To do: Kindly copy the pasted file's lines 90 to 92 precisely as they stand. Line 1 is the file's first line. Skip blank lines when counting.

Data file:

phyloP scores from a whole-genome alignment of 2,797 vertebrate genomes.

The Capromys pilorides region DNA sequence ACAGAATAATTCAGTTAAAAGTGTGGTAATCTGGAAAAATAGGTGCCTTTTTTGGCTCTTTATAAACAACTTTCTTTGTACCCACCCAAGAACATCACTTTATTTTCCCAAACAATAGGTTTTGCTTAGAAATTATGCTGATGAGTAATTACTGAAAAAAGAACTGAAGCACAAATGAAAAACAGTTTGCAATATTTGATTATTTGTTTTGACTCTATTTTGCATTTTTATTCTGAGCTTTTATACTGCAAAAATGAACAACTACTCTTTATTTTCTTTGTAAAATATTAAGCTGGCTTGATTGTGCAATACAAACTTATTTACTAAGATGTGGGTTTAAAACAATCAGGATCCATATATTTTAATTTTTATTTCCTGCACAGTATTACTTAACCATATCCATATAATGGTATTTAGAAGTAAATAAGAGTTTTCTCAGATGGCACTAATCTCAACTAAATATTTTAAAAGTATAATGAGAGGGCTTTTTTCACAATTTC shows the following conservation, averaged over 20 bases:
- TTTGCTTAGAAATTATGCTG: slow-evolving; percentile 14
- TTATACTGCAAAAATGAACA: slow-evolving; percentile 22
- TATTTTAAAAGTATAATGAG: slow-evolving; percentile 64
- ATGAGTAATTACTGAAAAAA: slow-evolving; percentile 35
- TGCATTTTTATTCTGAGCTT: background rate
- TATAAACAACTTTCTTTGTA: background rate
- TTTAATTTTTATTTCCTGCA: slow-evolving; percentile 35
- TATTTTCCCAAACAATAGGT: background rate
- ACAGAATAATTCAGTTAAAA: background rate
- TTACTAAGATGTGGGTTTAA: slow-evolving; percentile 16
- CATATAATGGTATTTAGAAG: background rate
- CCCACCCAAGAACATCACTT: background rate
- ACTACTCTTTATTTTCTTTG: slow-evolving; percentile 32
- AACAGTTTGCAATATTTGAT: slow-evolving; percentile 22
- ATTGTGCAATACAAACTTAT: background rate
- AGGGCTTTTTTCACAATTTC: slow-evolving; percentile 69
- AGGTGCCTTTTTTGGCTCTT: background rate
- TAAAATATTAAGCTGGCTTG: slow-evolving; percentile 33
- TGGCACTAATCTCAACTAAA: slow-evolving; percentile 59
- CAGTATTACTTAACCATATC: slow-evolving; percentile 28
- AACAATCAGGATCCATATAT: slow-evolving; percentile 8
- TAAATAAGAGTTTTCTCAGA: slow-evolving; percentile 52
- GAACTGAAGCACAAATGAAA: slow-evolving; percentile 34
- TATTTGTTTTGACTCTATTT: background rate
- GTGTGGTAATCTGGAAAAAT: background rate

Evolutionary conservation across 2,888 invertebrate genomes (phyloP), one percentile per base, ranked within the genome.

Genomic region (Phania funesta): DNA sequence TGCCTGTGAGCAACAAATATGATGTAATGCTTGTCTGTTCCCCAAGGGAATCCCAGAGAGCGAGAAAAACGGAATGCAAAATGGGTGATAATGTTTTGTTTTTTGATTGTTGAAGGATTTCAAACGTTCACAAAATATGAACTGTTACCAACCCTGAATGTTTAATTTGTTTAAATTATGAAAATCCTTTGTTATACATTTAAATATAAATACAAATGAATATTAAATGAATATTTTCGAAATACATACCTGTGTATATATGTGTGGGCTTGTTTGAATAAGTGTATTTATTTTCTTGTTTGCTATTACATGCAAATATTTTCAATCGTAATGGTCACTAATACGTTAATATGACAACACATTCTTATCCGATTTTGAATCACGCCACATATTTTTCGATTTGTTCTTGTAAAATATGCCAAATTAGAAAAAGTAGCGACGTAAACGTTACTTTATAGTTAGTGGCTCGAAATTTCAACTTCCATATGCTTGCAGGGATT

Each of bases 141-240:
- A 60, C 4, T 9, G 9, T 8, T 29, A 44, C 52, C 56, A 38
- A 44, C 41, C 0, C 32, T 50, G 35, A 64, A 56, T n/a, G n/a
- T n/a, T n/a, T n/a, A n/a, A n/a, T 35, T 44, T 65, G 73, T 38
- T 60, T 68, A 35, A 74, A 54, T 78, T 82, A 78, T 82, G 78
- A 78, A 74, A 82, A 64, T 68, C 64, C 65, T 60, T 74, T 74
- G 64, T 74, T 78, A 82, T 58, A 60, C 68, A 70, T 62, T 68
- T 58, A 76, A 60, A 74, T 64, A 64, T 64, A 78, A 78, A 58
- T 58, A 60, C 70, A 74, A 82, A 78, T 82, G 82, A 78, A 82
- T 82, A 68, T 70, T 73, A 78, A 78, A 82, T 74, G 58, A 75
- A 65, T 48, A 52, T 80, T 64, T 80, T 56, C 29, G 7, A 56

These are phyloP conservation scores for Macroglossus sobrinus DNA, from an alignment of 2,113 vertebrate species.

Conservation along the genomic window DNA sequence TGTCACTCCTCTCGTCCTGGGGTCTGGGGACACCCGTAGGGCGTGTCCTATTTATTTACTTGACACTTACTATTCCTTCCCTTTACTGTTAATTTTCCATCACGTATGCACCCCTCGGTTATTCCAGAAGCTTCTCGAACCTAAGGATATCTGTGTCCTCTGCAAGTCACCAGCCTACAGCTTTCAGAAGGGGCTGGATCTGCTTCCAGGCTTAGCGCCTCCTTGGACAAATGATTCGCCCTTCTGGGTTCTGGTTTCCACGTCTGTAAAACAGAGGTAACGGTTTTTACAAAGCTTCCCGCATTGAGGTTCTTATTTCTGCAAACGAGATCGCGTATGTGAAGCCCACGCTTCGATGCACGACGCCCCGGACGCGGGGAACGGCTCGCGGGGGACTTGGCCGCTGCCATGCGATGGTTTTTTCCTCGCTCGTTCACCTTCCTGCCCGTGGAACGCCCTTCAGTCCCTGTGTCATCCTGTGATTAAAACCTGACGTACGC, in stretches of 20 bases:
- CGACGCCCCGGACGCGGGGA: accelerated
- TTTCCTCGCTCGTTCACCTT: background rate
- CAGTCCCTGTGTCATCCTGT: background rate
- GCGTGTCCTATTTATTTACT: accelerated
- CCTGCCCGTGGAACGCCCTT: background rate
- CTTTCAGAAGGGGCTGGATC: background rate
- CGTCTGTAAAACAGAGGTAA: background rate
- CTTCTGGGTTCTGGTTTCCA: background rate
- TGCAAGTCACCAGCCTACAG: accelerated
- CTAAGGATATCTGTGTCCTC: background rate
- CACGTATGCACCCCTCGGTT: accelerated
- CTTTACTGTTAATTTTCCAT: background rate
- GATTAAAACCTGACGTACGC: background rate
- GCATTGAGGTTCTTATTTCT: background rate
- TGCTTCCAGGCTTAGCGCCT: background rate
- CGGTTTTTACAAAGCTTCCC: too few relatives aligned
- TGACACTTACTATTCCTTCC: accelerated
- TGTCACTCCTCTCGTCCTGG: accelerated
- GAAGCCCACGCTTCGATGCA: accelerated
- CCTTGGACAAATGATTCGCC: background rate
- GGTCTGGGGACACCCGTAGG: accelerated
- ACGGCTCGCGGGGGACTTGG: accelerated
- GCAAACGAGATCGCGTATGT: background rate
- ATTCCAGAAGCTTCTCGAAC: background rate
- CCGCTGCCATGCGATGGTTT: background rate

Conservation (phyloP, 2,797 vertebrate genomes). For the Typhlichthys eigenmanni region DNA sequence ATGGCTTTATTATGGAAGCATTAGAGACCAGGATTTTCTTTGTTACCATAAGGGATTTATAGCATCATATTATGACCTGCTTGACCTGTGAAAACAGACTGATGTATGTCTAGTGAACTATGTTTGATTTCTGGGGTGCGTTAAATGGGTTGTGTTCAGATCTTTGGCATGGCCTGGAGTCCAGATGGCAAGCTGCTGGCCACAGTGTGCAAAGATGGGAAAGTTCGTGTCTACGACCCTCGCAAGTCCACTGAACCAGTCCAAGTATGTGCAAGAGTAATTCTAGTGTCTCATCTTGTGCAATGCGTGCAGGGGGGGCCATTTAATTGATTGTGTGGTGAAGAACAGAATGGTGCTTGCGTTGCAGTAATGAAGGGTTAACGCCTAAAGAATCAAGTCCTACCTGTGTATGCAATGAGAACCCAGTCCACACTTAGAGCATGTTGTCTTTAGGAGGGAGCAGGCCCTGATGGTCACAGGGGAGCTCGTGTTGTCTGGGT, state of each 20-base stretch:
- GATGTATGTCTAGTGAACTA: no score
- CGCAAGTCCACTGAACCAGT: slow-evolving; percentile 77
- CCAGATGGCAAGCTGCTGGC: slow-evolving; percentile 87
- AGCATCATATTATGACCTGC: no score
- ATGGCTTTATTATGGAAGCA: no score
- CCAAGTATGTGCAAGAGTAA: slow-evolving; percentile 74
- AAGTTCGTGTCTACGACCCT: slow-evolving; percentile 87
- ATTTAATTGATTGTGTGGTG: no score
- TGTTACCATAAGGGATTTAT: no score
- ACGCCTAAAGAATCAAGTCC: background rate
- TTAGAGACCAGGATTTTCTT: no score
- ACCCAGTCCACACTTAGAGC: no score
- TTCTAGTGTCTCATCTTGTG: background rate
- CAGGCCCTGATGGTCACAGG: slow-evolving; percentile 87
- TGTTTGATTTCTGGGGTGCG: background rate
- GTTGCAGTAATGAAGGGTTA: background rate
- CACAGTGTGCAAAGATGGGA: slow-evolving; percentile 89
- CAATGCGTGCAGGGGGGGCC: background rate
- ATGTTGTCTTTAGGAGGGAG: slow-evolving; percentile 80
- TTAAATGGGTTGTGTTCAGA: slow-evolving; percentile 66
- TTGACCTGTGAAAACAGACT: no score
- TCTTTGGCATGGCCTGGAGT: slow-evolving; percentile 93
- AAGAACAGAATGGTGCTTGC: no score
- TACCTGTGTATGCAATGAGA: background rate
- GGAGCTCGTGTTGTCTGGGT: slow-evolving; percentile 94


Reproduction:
- TCTTTGGCATGGCCTGGAGT: slow-evolving; percentile 93
- AAGAACAGAATGGTGCTTGC: no score
- TACCTGTGTATGCAATGAGA: background rate